There are three basic requirements for the content of the thesis: it should be a classics thesis, have a language component, and be or include a research project. The Classics aspect means that the thesis emerges from your work in Greco-Roman antiquity. The language aspect means that you quote and analyze text in original Latin or Greek. Finally, the “research” aspect means that the thesis must demonstrate that you have a knowledge of secondary material relating to the project. That is, through references in the body of the text and in the bibliography, you must show that you have examined the ideas of the important interpretations and commentaries on the works at issue in the thesis.
The default thesis is an academic paper of roughly 30-50 pages, double-spaced (9000-15,000 words). Classics students have also submitted creative theses: translations with annotation, two of them set in type and printed at The Press at Colorado College, where the research was both embodied in the translation itself and represented by additional annotation; scenes from classical drama, directed based on research which was also summarized in “director’s notes.”
- All theses must be printed on acid-free paper, and either on a laser printer or a letter-quality printer (no dot-matrix).
- Margins: 1" top, bottom, and right; 1.5" left.
- Font size: 12
- Last name and page number on the top right corner. No number on the first page (although it is counted as 1); no number on title page (it is not counted).
- Title page: layout at your discretion. However, do not use fancy or large fonts; stay within the margin limitations; and include the following information: Name, title, class (i.e. May 2011), and the words Senior Thesis in Classics, The Colorado College.
- Use either footnotes or endnotes, but not both. Notes should be substantive. Most bibliographical references should be included parenthetically in the texts. Include name and page number only (no commas or little p's). If you are using more than one source by the same author, include an abbreviated title instead of the name. Otherwise, use the author's name. If your context either names the source or makes it self evident, all you need in the reference is the page number.
- Quotations that are longer than four lines should always be separated from the text and indented an inch. Poetry should be indented and left justified, not centered. These quotations do not need quotation marks and the punctuation comes before the parenthetical note.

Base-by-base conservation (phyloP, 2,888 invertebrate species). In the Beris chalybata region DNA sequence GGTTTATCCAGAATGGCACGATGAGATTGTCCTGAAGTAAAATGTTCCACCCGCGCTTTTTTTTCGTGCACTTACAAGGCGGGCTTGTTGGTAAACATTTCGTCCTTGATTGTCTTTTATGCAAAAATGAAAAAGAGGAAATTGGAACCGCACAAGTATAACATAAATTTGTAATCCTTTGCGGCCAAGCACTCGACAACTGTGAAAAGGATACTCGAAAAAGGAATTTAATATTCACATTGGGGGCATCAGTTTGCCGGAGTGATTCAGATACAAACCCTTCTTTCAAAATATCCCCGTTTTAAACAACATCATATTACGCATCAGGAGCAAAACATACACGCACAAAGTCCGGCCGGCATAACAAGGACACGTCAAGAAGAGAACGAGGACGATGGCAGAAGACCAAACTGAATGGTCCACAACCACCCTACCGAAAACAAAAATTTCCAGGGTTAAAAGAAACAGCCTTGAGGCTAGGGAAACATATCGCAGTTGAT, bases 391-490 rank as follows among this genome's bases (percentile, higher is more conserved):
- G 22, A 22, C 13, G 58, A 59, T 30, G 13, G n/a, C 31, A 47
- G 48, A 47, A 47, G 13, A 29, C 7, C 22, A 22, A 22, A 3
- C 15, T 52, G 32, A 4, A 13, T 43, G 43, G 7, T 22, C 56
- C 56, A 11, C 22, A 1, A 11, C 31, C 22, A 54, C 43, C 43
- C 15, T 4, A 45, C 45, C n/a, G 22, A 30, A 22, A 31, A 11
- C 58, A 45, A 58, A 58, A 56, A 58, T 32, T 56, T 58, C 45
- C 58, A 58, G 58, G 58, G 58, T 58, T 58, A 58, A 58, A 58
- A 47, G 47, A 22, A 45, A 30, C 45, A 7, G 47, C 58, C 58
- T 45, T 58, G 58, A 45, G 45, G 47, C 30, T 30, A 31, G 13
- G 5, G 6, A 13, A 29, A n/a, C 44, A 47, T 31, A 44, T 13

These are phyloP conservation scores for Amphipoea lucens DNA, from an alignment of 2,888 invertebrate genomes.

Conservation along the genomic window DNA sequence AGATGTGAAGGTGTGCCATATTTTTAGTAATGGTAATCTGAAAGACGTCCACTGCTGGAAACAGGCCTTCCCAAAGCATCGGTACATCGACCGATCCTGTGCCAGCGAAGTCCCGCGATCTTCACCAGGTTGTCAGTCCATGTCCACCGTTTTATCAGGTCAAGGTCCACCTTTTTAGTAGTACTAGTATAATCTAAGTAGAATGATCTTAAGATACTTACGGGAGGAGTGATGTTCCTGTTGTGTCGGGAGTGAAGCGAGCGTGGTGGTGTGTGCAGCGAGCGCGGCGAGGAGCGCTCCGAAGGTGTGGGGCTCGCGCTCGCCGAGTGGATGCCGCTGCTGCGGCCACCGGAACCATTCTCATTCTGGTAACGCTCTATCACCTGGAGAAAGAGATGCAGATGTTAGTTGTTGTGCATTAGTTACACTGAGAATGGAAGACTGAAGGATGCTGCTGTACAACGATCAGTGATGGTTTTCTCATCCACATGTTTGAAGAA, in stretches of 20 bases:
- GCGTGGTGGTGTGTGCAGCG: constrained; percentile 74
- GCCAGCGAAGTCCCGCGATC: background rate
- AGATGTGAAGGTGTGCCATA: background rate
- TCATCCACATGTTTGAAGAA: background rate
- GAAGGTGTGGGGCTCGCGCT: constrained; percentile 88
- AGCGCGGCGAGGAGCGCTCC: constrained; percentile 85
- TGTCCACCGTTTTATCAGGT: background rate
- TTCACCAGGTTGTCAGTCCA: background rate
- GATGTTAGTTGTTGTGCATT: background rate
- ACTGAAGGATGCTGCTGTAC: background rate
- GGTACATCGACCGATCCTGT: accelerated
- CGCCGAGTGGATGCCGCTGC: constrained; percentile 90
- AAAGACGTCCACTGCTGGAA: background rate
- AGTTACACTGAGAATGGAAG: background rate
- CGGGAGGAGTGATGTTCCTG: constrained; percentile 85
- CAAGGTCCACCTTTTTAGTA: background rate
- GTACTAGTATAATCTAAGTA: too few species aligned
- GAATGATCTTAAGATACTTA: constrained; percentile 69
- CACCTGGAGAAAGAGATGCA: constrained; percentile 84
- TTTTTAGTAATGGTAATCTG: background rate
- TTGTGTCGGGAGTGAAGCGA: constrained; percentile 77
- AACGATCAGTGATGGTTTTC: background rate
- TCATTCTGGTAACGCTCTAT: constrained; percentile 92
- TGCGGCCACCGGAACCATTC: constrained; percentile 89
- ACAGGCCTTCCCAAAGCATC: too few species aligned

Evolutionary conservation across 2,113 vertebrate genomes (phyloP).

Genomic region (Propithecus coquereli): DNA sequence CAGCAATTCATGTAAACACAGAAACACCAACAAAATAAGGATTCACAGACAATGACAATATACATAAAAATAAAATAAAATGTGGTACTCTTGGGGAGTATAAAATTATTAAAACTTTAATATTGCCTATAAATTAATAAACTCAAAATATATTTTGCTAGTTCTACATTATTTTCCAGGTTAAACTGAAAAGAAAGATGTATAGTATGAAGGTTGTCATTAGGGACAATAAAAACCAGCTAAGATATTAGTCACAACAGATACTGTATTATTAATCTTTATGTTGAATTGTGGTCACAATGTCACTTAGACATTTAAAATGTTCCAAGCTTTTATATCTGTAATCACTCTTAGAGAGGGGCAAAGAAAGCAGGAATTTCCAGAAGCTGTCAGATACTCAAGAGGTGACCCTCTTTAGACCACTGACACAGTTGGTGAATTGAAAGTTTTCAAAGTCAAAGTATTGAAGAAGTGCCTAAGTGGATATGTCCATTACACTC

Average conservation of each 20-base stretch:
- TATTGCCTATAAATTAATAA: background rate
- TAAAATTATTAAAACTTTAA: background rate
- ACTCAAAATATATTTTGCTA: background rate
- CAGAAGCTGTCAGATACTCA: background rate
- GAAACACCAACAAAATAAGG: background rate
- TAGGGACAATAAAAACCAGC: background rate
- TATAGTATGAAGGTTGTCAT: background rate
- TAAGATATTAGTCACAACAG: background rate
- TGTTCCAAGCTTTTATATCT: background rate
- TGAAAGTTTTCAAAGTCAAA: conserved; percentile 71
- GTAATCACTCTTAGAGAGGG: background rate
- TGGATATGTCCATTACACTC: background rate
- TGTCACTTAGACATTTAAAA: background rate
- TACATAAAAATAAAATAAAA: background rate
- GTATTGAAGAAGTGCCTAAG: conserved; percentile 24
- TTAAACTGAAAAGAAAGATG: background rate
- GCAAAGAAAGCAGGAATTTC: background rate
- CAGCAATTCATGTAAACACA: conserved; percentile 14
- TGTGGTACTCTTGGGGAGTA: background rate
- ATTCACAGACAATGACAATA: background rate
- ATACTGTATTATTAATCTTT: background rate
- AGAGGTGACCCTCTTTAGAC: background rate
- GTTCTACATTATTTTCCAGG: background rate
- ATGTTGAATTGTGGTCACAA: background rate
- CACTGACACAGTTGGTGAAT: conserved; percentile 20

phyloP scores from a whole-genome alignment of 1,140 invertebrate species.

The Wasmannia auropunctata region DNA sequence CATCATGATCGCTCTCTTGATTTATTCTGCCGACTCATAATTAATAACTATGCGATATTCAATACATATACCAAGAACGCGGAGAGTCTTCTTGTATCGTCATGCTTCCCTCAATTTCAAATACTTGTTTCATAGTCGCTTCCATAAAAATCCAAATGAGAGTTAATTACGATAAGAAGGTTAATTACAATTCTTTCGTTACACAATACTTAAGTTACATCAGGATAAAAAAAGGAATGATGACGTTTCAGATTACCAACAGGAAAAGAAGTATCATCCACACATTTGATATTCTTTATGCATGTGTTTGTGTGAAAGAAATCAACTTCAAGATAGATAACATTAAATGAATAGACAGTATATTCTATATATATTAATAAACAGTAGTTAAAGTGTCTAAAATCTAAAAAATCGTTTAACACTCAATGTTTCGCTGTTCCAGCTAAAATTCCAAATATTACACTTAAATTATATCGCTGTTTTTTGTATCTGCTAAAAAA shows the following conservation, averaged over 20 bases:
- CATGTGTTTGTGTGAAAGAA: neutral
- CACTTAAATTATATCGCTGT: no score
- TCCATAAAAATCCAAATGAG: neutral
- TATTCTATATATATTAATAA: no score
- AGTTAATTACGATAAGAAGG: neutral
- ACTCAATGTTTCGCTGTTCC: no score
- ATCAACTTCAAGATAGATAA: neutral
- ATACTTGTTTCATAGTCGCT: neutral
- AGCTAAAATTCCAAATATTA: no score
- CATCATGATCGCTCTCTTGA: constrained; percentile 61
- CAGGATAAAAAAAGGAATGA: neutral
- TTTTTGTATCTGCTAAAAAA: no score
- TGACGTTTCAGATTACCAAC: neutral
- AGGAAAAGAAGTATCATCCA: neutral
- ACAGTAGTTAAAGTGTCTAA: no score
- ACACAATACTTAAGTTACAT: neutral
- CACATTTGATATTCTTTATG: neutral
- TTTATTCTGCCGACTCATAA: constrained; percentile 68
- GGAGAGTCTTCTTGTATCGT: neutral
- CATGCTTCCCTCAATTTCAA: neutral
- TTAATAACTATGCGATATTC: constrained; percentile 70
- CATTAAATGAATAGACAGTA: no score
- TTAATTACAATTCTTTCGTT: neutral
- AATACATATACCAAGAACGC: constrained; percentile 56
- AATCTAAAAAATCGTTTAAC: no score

- Bibliography: Include either list of "Works Cited" or "Works Consulted" at your discretion. If you want, you may also want to separate them and include both. Anything cited must be included. The Writing Center resources page http://www.coloradocollege.edu/learningcommons/writingcenter/resources.asp gives you links to user-friendly guides to APA (that’s Psychological), Chicago and MLA (that’s Modern Languages) style for citations and bibliography.
- Greek: You may transliterate words or short (word-like) phrases: hubris, hoi polloi (italicized or not). Longer quotes in your paragraphs or indented should be in Greek with accents and breathings. This can’t be done with the “insert symbol” menu in MS Word and Times New Roman font: Perseus has a helpful page at http://www.perseus.tufts.edu/Help/fonthelp.html that includes links to Greek word processing packages available for sale, including the venerable GreekKeys for Mac. The computing center at Amherst College has a quick guide at http://www.amherst.edu/it/software/languages/index.html#Greek with links to the free, downloadable Keyman utility for activating available Unicode Greek fonts in Windows and to a couple of free, downloadable keyboards that let you type them readily.
- As Nilsson says in Greek Piety, "[g]ood Athenians believed that they believed in their gods, but the belief was beginning to fade” (77).
- "Rage: Sing, Goddess, Achilles’ rage” (Iliad 1.1, Lombardo).
- The line, “vitaque cum gemitu fugit indignata sub umbras" (12.952), both forces and denies us a sense of closure.
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